Reformer John Calvin said, “The human heart is a factory of idols.” His pointed proclamation is regretfully and disgracefully true. I may not carve them out of tree branches or fashion them from silver and gold, but nevertheless, idols keep popping up in my mind.
Fear not, nor be afraid; have I not told you from of old and declared it? And you are my witnesses! Is there a God besides me? There is no Rock; I know not any. All who fashion idols are nothing, and the things they delight in do not profit. Their witnesses neither see nor know, that they may be put to shame. Who fashions a god or casts an idol that is profitable for nothing? (Isaiah 44:8–10)
Author John Piper says that the greatest hindrance to our experience of knowing and delighting in God is “that we are willing to settle for such pitiful pleasures . . .” and when we do that, “. . . the majesty of God has dried up like a forgotten peach at the back of the refrigerator.”
When I need something to sustain me, do I head for that dried up peach? When I need something to make me happy, do I forget God? What pitiful pleasures do I settle for instead?
Jesus knew the secret of fulfillment. Once when He was tired and thirsty He stopped at a well and asked a woman to give Him a drink. Eventually, He revealed Himself to her as the Messiah she hoped for. When the disciples arrived, they urged Jesus to eat something, but He told them, “I have food to eat of which you do not know.”
They were confused. They did not understand that doing the will of God could give far more satisfaction than whatever they thought would do it.
These thoughts lead me to question the place of God in my life. The first of the Ten Commandments reads, “You shall have not other gods before me.” Has God become no more than a peach pit?
Who is my God? The second commandment forbids the making of idols or “graven images.” Is idolatry the worship of a carved idol with bulging eyes and a grotesque tongue sticking out of its open mouth? Or worse, a peach pit? What do I settle for instead of God?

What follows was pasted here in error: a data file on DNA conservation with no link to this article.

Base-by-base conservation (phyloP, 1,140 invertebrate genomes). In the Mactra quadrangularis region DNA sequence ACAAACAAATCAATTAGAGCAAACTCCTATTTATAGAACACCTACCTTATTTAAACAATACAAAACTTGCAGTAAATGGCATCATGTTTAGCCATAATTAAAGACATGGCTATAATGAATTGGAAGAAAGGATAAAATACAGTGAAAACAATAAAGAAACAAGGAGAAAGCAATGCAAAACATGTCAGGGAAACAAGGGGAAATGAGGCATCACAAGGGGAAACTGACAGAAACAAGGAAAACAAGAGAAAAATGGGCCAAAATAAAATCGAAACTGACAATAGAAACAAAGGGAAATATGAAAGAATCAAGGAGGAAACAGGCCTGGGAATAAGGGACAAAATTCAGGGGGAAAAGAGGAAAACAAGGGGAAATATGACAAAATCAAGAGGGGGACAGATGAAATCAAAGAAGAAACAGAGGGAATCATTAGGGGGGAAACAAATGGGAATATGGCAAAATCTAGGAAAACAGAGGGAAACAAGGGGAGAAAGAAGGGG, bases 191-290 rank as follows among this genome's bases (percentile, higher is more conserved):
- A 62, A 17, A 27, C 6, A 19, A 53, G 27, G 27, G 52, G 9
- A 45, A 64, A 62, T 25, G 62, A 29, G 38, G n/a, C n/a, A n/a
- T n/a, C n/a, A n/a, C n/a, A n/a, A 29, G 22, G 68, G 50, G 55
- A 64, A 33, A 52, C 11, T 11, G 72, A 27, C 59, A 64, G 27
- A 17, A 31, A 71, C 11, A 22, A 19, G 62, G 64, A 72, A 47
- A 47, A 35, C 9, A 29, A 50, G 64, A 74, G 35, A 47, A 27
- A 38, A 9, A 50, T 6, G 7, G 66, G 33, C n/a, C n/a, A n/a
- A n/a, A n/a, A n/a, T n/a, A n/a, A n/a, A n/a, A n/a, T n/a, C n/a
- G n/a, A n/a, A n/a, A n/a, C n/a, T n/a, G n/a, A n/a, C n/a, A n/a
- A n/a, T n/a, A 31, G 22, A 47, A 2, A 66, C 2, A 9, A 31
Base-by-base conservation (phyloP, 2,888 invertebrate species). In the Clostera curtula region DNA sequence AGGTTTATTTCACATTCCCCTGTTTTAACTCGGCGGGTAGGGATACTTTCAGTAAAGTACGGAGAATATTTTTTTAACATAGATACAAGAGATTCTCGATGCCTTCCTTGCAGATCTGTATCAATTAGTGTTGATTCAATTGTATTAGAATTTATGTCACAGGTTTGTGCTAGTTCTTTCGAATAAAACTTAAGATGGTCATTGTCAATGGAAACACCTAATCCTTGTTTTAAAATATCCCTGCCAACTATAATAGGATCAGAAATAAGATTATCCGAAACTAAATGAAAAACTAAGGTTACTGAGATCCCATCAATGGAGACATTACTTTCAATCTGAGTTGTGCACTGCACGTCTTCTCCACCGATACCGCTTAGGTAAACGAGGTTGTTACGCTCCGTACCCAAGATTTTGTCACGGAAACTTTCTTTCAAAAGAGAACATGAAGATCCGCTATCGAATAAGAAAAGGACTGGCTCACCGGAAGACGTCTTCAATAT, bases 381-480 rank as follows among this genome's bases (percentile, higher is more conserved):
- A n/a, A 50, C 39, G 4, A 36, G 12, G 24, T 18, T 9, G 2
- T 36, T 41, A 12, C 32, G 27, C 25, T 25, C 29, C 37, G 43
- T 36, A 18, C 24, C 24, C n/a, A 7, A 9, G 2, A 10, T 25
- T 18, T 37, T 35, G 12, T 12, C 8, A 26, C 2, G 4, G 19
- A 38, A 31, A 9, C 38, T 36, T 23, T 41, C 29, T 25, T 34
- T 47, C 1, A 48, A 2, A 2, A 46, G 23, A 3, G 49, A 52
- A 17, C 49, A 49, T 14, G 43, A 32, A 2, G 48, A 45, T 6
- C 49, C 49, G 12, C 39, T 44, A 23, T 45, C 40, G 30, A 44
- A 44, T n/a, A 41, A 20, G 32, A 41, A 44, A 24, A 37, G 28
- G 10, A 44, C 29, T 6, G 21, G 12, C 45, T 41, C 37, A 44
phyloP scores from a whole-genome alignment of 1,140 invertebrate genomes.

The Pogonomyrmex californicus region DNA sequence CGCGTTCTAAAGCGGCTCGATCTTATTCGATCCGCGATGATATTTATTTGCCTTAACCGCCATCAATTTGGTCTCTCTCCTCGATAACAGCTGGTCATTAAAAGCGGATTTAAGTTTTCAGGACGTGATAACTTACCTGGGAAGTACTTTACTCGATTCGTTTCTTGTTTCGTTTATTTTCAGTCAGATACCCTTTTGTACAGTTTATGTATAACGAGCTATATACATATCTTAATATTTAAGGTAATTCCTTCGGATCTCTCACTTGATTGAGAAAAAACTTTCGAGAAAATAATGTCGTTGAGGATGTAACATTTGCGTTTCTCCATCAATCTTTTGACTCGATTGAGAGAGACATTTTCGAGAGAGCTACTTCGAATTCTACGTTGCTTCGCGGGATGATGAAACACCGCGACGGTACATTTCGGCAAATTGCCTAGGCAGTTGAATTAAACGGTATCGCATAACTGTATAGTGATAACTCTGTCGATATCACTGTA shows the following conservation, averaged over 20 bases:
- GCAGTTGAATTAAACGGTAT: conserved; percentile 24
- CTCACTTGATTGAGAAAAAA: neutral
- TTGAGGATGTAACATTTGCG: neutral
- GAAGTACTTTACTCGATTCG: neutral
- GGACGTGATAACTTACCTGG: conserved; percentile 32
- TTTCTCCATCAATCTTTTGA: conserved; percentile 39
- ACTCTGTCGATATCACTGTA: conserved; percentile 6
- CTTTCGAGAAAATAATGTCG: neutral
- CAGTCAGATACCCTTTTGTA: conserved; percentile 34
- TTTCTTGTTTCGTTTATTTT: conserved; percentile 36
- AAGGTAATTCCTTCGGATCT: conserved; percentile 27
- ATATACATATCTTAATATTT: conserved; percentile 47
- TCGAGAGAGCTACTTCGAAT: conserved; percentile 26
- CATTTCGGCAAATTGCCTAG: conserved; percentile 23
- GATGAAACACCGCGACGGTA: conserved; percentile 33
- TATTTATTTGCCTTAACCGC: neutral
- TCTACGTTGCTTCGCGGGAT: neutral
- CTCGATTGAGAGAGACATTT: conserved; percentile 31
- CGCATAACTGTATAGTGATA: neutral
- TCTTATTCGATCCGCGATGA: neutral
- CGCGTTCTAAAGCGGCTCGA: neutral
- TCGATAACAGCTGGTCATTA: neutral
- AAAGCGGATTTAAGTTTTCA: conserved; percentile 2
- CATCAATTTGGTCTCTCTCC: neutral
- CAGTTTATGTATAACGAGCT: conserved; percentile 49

How about greatly admired or influential persons? Do I have a matinee idol, a god of the silver screen? Do I idolize a great writer, the god of the publishing business? While not called deities in the usual sense of the word, some do admire these gods to the point of awe, even worship.
A god could be “anything I turn to for peace, strength, or help when in need.” Is my god money? Or other gods in North American culture — cars, sex, food, homes, luxury items, or anything money can buy?
Work can be a god too. This god is the driving force in many a life, taking a central place in schedules and thoughts, leaving little or no space to be occupied with the business of the true God.
How can I obey that first Commandment? Do I quit my work, go to church every day? Do I give away all my possessions and enter a cloistered monastery so nothing distracts me from worship? Do I put all people in a “lower than a worm” category and never admire anyone? Of course, I could donate all to the poor, live in a mud hut, disdain all human interaction, go to my own little church every day, and still break the first commandment in my heart!
So how do I delight in God? One man said, “Just because I love my wife with all my heart does not mean I hate everyone else.” Delighting in God is matter of priority.
It is also a matter of choice. Give God first place when options and decisions arise. He is number One. Treat Him accordingly. Having no idols does not mean that I stop living, but that I live for Him.
Piper also says God calls us to come to Him “with empty hands . . . acknowledging that He alone can satisfy the heart’s longing to be happy.”
He is right. The only way to discover all God can do is by putting aside idols and pitiful pleasures. Stop relying on myself, or my own inventions. Rely only on Him. Let God be God.